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Classification of BRCA1 missense variants of unknown clinical significance
  1. C M Phelan1,*,
  2. V Đapić2,*,
  3. B Tice2,
  4. R Favis3,
  5. E Kwan1,
  6. F Barany3,
  7. S Manoukian4,
  8. P Radice4,
  9. R B van der Luijt5,
  10. B P M van Nesselrooij5,
  11. G Chenevix-Trench6,
  12. kConFab7,
  13. T Caldes8,
  14. M de La Hoya8,
  15. S Lindquist9,
  16. S V Tavtigian10,
  17. D Goldgar11,
  18. Å Borg12,
  19. S A Narod1,
  20. A N A Monteiro2
  1. 1Center for Research in Women’s Health, Women’s College Hospital, Toronto, Ontario, Canada
  2. 2Laboratory of Molecular Oncology, Strang Cancer Prevention Center, New York, USA
  3. 3Department of Microbiology, Joan and Sanford I. Weill Medical College of Cornell University, New York, NY 10021, USA
  4. 4Department of Experimental Oncology, Istituto Nazionale Tumori, 20133 Milan, Italy and FIRC Institute of Molecular Oncology, 20139 Milan, Italy
  5. 5Department of Medical Genetics, University Medical Centre Utrecht, 3508 AB Utrecht, Netherlands
  6. 6Cancer and Cell Biology Division, Queensland Institute of Medical Research, Queensland, Australia
  7. 7Kathleen Cuningham Foundation Consortium for Research into Familial Breast Cancer; Peter MacCallum Cancer Institute, East Melbourne, Australia
  8. 8Laboratory of Molecular Oncology, Hospital Clinico San Carlos, Madrid, Spain
  9. 9John F Kennedy Institute, Glostrup, Denmark
  10. 10Cancer Susceptibility Unit, International Agency for Research on Cancer, Lyon, France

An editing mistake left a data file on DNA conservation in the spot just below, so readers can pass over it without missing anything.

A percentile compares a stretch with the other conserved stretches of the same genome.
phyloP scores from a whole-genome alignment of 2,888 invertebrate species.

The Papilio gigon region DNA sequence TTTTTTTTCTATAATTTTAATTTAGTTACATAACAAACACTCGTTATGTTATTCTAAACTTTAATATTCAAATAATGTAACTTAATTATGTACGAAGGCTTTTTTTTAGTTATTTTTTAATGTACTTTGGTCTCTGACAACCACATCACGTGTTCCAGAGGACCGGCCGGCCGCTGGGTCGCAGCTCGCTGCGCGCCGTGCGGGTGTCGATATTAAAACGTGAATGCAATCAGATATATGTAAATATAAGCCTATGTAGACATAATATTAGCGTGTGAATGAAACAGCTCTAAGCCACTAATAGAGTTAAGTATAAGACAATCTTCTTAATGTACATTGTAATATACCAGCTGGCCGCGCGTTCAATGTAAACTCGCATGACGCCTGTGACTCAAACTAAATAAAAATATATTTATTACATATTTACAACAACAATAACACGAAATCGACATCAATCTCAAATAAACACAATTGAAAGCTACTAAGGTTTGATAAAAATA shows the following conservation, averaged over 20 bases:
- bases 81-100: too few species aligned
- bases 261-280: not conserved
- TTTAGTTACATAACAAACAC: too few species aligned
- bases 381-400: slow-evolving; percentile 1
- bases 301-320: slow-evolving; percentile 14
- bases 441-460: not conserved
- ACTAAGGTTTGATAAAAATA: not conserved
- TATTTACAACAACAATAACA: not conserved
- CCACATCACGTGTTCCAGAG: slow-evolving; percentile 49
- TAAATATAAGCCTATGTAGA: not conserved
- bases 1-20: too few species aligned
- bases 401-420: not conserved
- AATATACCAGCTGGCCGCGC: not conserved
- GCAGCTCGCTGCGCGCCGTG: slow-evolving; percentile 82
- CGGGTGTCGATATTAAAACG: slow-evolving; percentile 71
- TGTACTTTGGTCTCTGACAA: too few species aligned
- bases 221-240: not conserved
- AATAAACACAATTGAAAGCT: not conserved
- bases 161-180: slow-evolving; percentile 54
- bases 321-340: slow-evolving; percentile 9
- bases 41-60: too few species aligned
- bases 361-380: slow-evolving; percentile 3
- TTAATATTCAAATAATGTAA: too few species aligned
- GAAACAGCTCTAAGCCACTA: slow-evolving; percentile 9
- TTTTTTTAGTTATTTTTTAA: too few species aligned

11. 11Genetic Epidemiology Unit, International Agency for Research on Cancer
  12. 12Department of Oncology, University Hospital, Lund, Sweden
  1. Correspondence to:
 Dr Alvaro N Monteiro
 H Lee Moffitt Cancer Center, 12902 Magnolia Drive, Tampa, FL 33612, USA;


Background:BRCA1 is a tumour suppressor with pleiotropic actions. Germline mutations in BRCA1 are responsible for a large proportion of breast–ovarian cancer families. Several missense variants have been identified throughout the gene but because of lack of information about their impact on the function of BRCA1, predictive testing is not always informative. Classification of missense variants into deleterious/high risk or neutral/low clinical significance is essential to identify individuals at risk.

Objective: To investigate a panel of missense variants.

Methods and results: The panel was investigated in a comprehensive framework that included (1) a functional assay based on transcription activation; (2) segregation analysis and a method of using incomplete pedigree data to calculate the odds of causality; (3) a method based on interspecific sequence variation. It was shown that the transcriptional activation assay could be used as a test to characterise mutations in the carboxy-terminus region of BRCA1 encompassing residues 1396–1863. Thirteen missense variants (H1402Y, L1407P, H1421Y, S1512I, M1628T, M1628V, T1685I, G1706A, T1720A, A1752P, G1788V, V1809F, and W1837R) were specifically investigated.

Conclusions: While individual classification schemes for BRCA1 alleles still present limitations, a combination of several methods provides a more powerful way of identifying variants that are causally linked to a high risk of breast and ovarian cancer. The framework presented here brings these variants nearer to clinical applicability.

  • DBD, DNA binding domain
  • BRCA1
  • mutation
  • transcription
  • tumour suppressor

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  • * These authors contributed equally to this work

  • Conflicts of interest: none declared